In this study, we found that the Th17 markers STAT3 and RORC were significantly decreased in stage IV. However, previous studies have reported controversial results. For example, one study consistent with our study suggested that the infiltration of Th17 cells reduced in progressive stages of breast cancer [23] while another demonstrated Th17 accumulation in association with cancer progression [24]. In the current study, progression of breast cancer probably is due to the decreasing of Th1 and Th17 levels in the microenvironment.

We found no significant changes of Th2 genes expression in the different stages of breast cancer. Th2 cells secrete IL-4, IL-5, IL-10 and IL-13 cytokines which induce T cell anergy and loss of T cell-mediated cytotoxicity [25]. In vitro assays discovered that cancer cells could direct the tumor-infiltrated T cells toward the Th2 phenotype. For example, cancer cells promote the production of IL-4 and down-regulate the expression of IFN-γ in the tumor microenvironment [26]. In contrast, some studies provide the finding that Th2-derived cytokines (IL-4, IL-5, IL-10, and IL13) show anti-tumor activities in vivo that are as strong as the anti-tumor activities of Th1 cytokines [21]. Nevertheless, in the current study the Th2 accumulation in different stages of breast cancer and normal breast samples was similar. However, it is likely that more samples are required to survey Th2 presence. Similar to Th2 markers, we found no significant changes in the expression of Treg markers. Our data shows that in patients with hormone receptors (ER and PR positive), the expression of Th2 marker (GATA3) was significantly higher than ER and PR negative patients. Consistently, it has been reported that the number of suppressive T cells is lower in triple negative (ER/PR/Her2) patients [27]. Therefore, we assume that higher number of Th2 marker in breast cancer patients may be considered as a poor prognostic marker.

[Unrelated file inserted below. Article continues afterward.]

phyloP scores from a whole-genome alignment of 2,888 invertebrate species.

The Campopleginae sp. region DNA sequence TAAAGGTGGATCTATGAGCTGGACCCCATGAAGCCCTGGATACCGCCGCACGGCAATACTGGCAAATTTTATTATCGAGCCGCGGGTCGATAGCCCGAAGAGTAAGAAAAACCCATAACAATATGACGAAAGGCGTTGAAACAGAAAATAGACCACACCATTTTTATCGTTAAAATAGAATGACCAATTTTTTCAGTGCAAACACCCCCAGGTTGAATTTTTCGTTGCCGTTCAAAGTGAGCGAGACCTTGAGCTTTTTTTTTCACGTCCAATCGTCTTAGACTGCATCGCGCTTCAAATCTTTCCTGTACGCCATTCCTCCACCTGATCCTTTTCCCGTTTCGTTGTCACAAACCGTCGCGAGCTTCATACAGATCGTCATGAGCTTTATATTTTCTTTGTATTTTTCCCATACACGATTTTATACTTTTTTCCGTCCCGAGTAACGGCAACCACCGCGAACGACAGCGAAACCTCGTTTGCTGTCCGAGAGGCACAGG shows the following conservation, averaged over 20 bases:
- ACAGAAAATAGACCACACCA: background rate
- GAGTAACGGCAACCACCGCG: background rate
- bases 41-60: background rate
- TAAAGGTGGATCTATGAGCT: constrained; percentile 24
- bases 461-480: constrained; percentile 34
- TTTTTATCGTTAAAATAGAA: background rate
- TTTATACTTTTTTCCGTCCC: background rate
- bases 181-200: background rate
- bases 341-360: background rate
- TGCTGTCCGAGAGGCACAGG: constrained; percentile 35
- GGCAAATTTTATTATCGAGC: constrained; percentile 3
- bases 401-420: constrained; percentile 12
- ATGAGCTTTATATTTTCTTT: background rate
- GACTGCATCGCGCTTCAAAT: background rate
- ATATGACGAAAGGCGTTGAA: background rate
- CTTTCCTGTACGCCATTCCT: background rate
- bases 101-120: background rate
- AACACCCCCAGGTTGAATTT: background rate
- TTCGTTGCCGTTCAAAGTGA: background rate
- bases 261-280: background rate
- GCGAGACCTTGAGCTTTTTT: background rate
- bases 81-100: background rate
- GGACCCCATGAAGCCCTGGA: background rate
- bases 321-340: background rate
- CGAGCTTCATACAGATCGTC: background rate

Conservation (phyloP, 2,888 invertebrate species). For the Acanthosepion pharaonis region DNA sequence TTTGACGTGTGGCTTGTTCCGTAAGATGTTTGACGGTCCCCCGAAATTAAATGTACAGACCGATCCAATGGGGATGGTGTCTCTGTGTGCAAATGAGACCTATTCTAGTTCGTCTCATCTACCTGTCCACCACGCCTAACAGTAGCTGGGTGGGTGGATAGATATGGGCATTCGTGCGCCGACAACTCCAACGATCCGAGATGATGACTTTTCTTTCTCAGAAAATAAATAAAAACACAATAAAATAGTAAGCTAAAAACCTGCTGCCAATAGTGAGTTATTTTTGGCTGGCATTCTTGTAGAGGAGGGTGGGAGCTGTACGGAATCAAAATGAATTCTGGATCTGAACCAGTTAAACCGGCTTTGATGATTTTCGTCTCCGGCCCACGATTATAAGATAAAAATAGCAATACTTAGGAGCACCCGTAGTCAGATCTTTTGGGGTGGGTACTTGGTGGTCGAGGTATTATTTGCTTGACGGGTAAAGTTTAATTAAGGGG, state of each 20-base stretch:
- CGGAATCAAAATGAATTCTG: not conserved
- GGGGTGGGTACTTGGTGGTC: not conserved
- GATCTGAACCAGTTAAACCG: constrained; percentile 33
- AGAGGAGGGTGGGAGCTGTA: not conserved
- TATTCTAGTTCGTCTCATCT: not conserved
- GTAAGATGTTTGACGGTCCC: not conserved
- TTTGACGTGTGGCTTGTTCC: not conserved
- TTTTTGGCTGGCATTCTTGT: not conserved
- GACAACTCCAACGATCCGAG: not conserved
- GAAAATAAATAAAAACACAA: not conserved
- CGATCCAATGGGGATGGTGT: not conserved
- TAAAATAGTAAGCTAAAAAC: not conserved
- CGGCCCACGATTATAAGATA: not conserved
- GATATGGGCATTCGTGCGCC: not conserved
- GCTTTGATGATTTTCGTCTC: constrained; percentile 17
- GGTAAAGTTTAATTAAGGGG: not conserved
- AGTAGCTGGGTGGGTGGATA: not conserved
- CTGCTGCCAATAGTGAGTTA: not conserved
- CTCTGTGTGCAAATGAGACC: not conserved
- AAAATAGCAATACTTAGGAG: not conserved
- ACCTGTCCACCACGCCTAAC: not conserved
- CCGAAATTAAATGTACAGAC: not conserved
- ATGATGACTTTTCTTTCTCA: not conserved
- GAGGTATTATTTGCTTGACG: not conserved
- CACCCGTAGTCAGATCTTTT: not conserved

Breast cancer has a high level of heterogeneity both intertumorally and in the microenvironment. The microenvironment itself displays a wide variation in tissue cellularity and hormone receptor status between individuals [28]. It has been shown that hormone receptor profile is associated with the type of infiltrated immune cells in the tumor microenvironment; more T cell infiltration and higher expression of T cell markers were observed in patients with hormone receptor negativity [29, 30]. Moreover, the degree of T cell infiltration and T cell functionality differ among the molecular subtypes of breast cancer [29]. Therefore, we assume that this large intertumor heterogeneity may be possible reasons as to why we could not identify any difference in the expression of Th2 and Treg markers.